Graduation Date


Document Type

Master's Thesis


Master of Science



Program Director

Jennifer Lucko PhD

First Reader

Jennifer Lucko PhD

Second Reader

Margaret Murphy EdD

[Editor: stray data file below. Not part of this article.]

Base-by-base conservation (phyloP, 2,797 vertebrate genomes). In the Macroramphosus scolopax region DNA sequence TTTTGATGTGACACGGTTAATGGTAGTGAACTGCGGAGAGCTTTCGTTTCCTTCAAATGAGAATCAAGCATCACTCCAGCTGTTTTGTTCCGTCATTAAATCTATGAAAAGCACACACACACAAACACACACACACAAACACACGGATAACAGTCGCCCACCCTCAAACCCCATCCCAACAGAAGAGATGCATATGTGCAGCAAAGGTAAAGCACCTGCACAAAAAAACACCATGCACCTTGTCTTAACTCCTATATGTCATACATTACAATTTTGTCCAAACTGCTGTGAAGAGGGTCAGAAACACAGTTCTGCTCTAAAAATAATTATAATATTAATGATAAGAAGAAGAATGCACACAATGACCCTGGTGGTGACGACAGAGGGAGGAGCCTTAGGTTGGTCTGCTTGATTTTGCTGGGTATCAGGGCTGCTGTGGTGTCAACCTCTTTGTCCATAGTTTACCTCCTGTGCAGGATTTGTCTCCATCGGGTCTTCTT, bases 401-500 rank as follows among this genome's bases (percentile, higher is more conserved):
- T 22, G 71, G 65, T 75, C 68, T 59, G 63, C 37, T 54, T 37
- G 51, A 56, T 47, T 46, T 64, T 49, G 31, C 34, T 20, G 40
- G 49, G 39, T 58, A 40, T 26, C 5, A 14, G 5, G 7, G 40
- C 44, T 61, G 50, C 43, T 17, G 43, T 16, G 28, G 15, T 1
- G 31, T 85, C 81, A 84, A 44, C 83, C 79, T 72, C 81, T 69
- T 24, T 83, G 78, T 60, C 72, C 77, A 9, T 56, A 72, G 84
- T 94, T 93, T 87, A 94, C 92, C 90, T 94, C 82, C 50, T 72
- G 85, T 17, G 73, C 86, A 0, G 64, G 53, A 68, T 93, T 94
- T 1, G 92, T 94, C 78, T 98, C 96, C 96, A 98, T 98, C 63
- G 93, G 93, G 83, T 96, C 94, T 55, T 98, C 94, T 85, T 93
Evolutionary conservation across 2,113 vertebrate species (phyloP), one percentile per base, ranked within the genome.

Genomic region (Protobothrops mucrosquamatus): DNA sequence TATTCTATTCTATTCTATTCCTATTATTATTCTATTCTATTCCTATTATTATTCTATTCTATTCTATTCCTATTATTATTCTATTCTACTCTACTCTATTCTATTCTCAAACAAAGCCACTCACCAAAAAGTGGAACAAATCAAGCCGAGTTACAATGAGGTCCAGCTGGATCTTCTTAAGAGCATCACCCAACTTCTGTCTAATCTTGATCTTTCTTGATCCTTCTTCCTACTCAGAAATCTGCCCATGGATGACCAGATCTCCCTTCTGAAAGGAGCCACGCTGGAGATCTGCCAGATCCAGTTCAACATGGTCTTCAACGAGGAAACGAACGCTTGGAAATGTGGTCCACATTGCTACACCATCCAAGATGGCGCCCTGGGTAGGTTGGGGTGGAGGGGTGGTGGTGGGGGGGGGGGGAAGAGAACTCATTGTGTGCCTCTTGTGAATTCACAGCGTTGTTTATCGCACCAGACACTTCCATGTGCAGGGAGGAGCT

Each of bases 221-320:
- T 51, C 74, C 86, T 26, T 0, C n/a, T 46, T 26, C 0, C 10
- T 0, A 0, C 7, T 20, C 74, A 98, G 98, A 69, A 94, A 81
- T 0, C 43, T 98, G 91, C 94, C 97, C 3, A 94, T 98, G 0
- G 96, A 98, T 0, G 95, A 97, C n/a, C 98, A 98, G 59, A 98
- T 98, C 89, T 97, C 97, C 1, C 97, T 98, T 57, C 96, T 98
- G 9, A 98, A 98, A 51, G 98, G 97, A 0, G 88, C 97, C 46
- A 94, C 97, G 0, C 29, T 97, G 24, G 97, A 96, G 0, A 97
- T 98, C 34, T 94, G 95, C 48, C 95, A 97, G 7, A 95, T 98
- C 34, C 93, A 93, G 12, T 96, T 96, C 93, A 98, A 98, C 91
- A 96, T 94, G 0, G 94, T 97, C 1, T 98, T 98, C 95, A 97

Children's brains develop within the context of their earliest environments and experiences. Their neural and social development can be affected as consequences of complex trauma, disorganized attachment, maltreatment, and abuse. During early childhood, children's nervous systems are in their most vulnerable period of maturation and organizational development. Early life traumas and stresses can lead to structural and physiological differences, having long-term consequences on emotional, behavioral, cognitive, and social development. Children with adverse childhood experiences, including complex trauma, are more likely to be suspended, expelled, or have lower academic achievement. This puts students with early trauma histories at greater risk of dropping out of school and experiencing difficulty in peer relationships. Early interventions and creating trauma-informed classrooms can have a strong positive impact on brain development for students who have experienced complex trauma by helping students to self-soothe and self-regulate. Yet, while trauma-informed care strategies have been proven to support students, teachers are not always able to implement these strategies in the classroom. This research explored both the internal and external barriers to providing trauma-informed care within one school district using a mixed methods approach, which included both teacher and administrator interviews, as well as an online survey about trauma-informed care in the classroom. The results of the study showed that shifting perspectives from a treatment-based approach to trauma-informed care to a model of building cohorts and creating community among teachers led to more resilient learning communities for both students and teachers. Implications are that future practice can include providing better trauma-informed care by supporting teachers build relationships so they can help these vulnerable student populations and improve their educational and life outcomes.

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